Durham believed that acceptance of the principle of responsible government would resolve most of the difficulties faced by the colonies. He proposed a division between matters of local concern, in which the principle of responsible government would operate, and matters of imperial concern, in which the governor would act as an agent of the British government to ensure that the local political authorities did nothing to compromise British interests. Durham identified the areas of continuing British interest as being limited to constitutional matters, foreign affairs, external trade, and management of public lands. In all other matters, the implementation of the principle of responsible government would mean that the governor would be bound to act on the advice of persons who commanded the confidence of the Legislative Assembly. This arrangement would have the effect of granting internal self-rule to the colony, since the Legislative Assembly would be in a position to control the policies of the government in matters of strictly local concern.
The second major recommendation of Lord Durham was the union of Upper and Lower Canada into a single province.21In a famous passage, Durham reported that the conflict between French- and English-speaking colonists was such that he had found "two nations warring in the bosom of a single state." Durham stated that this "deadly animosity that now separates the inhabitants of Lower Canada into the hostile divisions of French and English" could only be overcome by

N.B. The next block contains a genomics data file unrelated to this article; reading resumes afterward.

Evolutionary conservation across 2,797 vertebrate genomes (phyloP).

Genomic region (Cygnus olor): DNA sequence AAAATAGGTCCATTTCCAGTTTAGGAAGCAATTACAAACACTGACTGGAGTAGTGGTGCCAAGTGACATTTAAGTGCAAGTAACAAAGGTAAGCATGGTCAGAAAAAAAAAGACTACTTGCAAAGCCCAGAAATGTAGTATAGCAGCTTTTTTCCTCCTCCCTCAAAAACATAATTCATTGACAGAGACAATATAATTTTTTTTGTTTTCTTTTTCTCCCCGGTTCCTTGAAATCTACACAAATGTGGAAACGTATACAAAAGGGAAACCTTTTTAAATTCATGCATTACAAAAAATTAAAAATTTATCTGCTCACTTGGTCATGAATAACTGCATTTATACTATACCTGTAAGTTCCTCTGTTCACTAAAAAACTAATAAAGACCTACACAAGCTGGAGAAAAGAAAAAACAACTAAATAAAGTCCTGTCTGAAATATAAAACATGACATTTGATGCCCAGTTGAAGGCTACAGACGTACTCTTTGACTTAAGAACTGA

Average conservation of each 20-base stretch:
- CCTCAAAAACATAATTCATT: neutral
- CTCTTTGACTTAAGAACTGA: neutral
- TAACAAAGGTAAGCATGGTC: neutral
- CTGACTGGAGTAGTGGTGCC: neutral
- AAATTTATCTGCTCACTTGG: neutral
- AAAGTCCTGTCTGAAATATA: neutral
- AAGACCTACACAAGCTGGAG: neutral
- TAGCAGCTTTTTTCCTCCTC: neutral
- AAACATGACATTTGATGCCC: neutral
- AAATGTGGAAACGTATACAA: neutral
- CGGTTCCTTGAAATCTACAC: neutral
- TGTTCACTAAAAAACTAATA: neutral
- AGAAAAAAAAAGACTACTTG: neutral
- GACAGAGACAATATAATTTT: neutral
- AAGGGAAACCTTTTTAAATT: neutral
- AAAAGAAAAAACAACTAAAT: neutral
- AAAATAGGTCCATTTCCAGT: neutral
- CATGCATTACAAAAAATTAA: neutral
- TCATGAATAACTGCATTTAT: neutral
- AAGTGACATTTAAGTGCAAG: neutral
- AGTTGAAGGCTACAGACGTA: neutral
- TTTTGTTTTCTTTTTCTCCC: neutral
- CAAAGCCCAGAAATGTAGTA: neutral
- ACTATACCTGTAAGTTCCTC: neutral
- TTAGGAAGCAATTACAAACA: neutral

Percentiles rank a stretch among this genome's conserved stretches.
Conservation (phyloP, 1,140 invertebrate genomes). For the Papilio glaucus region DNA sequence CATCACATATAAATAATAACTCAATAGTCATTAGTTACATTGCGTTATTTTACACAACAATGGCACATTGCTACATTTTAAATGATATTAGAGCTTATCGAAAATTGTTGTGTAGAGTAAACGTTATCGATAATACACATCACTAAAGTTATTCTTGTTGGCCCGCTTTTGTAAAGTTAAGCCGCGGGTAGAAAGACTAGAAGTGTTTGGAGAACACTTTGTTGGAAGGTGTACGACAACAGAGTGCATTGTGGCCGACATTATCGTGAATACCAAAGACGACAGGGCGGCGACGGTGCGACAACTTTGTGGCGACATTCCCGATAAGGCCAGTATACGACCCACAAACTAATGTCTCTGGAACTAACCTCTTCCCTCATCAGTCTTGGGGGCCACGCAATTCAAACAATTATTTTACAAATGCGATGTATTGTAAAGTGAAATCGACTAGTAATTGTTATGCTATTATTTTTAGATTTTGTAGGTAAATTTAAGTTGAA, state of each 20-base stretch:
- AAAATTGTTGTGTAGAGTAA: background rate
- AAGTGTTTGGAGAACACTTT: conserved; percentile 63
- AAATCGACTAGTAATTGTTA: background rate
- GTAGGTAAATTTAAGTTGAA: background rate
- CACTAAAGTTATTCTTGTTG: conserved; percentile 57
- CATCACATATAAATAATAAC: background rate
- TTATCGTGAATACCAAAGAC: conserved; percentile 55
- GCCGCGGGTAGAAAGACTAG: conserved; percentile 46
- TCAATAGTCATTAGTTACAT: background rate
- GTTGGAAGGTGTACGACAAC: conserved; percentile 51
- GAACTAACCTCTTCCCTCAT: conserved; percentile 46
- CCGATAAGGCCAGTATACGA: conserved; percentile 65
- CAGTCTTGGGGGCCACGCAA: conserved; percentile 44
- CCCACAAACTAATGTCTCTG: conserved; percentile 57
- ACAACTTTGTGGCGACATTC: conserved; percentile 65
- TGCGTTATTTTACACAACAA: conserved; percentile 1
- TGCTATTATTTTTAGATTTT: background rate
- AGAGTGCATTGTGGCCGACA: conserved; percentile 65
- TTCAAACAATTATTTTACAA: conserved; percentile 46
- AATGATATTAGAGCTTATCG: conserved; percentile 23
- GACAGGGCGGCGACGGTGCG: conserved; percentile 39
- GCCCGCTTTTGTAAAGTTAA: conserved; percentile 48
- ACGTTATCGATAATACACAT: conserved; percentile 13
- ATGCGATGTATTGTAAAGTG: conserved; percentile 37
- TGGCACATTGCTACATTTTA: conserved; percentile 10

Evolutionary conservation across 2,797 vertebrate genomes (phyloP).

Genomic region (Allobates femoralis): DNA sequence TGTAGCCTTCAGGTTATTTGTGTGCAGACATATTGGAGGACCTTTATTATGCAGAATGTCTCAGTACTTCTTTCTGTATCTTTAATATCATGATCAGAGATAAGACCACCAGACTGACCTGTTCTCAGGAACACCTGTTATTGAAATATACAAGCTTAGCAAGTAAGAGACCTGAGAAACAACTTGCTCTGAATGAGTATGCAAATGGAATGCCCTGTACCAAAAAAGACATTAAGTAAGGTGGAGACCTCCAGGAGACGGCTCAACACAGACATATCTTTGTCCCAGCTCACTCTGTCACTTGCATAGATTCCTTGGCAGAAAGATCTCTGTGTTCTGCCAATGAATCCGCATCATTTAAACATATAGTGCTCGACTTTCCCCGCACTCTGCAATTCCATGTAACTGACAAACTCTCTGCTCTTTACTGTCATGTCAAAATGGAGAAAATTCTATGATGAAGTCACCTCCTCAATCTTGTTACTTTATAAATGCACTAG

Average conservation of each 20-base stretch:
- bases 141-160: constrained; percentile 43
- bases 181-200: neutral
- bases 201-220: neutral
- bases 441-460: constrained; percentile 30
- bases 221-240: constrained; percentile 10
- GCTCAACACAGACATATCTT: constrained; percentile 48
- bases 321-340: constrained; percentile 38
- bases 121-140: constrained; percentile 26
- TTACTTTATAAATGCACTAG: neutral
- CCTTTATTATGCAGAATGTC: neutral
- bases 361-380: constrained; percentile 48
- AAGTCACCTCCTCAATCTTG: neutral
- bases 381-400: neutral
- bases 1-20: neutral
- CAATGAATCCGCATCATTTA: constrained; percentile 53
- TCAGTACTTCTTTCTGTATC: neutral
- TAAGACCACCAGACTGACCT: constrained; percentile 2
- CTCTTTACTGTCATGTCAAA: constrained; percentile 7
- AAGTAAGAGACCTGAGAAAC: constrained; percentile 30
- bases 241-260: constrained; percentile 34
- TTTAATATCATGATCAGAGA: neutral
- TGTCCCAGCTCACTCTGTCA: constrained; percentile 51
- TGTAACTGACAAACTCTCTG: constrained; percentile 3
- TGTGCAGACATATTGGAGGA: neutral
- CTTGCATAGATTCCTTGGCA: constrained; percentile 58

forcing the assimilation of French Canadians into an English-speaking mainstream.22He saw the union of Lower and Upper Canada as a means to bring about this integration and assimilation. Durham also raised the possibility of an even wider union involving all the British North American colonies, which would thereby further submerge the French-Canadian presence within a wider political union. However, he regarded the idea as impractical at the time.
Many of Durham’s recommendations were accepted and acted upon in the Union Act, 1840,23which was passed by the British Parliament. This Act united Upper and Lower Canada into a single province called Canada, with a governor, a Legislative Council appointed for life by the governor, and an elected Legislative Assembly with forty-two members from each of Canada East and Canada West.24English was made the sole official language of both the Legislative Council and Assembly, reflecting Durham’s hope and expectation that the new political structure would lead to the assimilation of the French-speaking community. The Legislative Assembly was given power to make laws for the "Peace, Welfare and good Government of the Province of Canada," provided that any such laws were not repugnant to the Union Act, 1840 itself or to any other British law "which does or shall, by express Enactment or by necessary Intendment, extend to the Provinces."